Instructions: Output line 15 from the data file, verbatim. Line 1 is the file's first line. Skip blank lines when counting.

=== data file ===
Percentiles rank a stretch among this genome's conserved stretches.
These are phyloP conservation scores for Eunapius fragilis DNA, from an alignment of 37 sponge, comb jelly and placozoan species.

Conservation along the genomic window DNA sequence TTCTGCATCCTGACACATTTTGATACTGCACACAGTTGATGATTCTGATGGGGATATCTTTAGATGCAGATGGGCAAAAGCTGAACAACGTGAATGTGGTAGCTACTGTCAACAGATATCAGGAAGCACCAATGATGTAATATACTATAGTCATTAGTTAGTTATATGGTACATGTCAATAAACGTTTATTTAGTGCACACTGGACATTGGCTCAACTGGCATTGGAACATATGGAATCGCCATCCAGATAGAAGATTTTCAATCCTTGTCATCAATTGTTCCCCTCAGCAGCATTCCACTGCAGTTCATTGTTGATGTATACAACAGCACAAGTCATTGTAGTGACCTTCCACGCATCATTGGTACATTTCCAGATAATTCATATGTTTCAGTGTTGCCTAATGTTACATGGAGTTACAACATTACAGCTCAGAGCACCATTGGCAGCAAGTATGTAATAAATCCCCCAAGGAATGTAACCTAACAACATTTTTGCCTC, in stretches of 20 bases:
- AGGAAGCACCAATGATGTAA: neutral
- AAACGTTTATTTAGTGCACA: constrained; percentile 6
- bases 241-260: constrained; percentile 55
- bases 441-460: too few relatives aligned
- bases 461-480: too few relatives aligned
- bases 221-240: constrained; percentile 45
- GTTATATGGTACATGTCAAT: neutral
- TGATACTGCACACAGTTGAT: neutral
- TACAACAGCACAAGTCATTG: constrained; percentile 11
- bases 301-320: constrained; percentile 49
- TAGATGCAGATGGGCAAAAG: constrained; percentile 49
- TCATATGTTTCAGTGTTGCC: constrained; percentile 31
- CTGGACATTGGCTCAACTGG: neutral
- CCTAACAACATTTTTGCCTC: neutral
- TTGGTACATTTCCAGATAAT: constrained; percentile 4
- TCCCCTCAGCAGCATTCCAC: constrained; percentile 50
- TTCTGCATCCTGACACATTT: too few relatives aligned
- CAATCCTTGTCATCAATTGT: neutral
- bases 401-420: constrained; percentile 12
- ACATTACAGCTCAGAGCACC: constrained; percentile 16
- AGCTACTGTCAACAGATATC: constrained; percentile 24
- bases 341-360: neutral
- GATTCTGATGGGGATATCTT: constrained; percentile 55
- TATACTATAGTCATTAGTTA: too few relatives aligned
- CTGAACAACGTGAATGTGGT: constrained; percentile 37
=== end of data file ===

- TCATATGTTTCAGTGTTGCC: constrained; percentile 31